But perfection isn’t really what one should look for in these films or episodes. Does it hold to the tradition of the style of Star Trek in which they set their story? Does it flow well and make sense, both in and of itself, as well as part of the wider canon? Do you have a good time watching it? For those later questions, Horizons does so admirably. I’ve watched a number of productions over the past year where I had to fast forward through one scene or another because it felt just plain bad; this isn’t one of those projects. In fact I really hope that Kraft and his team continue to explore other stories and projects as there’s some real production skill to be found among them.
Rating: 4 stars out of 5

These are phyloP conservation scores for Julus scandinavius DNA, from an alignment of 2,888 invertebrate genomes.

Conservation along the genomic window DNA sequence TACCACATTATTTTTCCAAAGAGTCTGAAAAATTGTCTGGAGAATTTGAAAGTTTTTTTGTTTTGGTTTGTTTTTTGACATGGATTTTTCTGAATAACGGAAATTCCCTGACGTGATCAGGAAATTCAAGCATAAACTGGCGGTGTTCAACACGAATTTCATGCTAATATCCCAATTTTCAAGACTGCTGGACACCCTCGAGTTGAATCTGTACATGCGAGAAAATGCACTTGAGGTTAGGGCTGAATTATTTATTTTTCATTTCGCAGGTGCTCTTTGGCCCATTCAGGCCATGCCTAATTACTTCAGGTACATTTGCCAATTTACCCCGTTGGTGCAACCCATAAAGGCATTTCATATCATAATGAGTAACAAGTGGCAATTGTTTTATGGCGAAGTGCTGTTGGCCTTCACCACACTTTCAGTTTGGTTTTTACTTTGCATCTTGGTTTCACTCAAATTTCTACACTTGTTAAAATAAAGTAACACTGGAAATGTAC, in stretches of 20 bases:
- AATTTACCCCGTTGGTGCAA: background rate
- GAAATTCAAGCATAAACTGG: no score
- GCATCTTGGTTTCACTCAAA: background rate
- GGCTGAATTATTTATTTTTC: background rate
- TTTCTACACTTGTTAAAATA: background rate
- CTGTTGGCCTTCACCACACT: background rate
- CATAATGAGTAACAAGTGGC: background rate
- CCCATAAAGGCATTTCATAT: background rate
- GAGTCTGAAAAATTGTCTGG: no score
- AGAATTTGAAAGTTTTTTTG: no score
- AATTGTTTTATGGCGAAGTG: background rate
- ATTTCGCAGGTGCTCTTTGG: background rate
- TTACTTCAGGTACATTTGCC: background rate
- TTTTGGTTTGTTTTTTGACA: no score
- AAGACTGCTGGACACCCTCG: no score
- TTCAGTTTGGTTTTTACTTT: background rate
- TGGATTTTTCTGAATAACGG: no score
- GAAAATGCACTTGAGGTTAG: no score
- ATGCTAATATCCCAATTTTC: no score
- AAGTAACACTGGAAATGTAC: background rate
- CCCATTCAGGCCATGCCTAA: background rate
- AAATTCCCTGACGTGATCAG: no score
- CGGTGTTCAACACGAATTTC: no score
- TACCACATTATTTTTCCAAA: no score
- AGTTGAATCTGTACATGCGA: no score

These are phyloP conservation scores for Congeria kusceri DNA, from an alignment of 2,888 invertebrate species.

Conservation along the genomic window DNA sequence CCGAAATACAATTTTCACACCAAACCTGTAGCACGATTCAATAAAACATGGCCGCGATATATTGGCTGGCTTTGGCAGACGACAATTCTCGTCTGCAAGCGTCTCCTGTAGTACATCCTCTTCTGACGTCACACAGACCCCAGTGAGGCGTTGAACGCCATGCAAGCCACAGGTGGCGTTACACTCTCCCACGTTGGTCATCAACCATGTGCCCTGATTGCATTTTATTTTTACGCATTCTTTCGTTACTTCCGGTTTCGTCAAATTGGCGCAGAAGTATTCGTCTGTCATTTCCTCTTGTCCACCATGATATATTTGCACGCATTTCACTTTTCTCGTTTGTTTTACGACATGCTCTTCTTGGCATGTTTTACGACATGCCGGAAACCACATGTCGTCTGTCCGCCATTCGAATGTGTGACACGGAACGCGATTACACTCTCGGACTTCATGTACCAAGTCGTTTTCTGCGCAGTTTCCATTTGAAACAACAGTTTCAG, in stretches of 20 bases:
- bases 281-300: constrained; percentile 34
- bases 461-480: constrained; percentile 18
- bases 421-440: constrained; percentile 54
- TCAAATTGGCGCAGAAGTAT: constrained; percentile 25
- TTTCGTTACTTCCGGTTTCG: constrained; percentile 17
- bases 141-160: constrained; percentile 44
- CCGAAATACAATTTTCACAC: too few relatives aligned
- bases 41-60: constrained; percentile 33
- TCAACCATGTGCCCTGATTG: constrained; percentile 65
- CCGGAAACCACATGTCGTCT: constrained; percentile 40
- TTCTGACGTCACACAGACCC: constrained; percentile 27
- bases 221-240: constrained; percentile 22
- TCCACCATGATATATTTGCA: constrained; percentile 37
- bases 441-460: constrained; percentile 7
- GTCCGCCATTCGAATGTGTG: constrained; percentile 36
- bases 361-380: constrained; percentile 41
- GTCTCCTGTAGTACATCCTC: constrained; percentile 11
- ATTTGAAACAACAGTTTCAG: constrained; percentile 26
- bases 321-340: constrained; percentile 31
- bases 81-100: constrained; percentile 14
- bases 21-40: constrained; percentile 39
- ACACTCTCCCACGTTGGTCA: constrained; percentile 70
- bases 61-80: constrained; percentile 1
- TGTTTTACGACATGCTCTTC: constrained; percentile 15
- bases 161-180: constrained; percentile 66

I really liked this production. The SFX is definitely above and beyond the call of duty. They have achieved some fantastic cinematography which is highly unusual in any of the fan films I have seen so far. I found it hard to believe that a lot of sets were CGI. ….that’s a lot of bang for you buck!
Am I the first? Back to something constructive: I just hope CBS doesn’t sue them like Axanar
They won’t. Axanar got sued for pulling some shenanigans that most fan productions know better then to try. As long as they abide by the rules, there won’t be problems for the average fan production.
1) Axanar raised $100,000 using the Trek IP without permission.
2) The Axanar team then paid themselves a salary with some of that money.
3) The Axanar team then used some of that money to build a sound stage that they stated they planned to rent for profit.
Number 1 isn’t usually an issue as long as as all of the money is being invested in the project, and no PROFIT is being made. Numbers 2 and 3 are where the problem starts.
Regarding #2: no, it is NOT wrong for a non profit organization to have paid employees. Organizations like the Red Cross are examples of non profits with paid employees.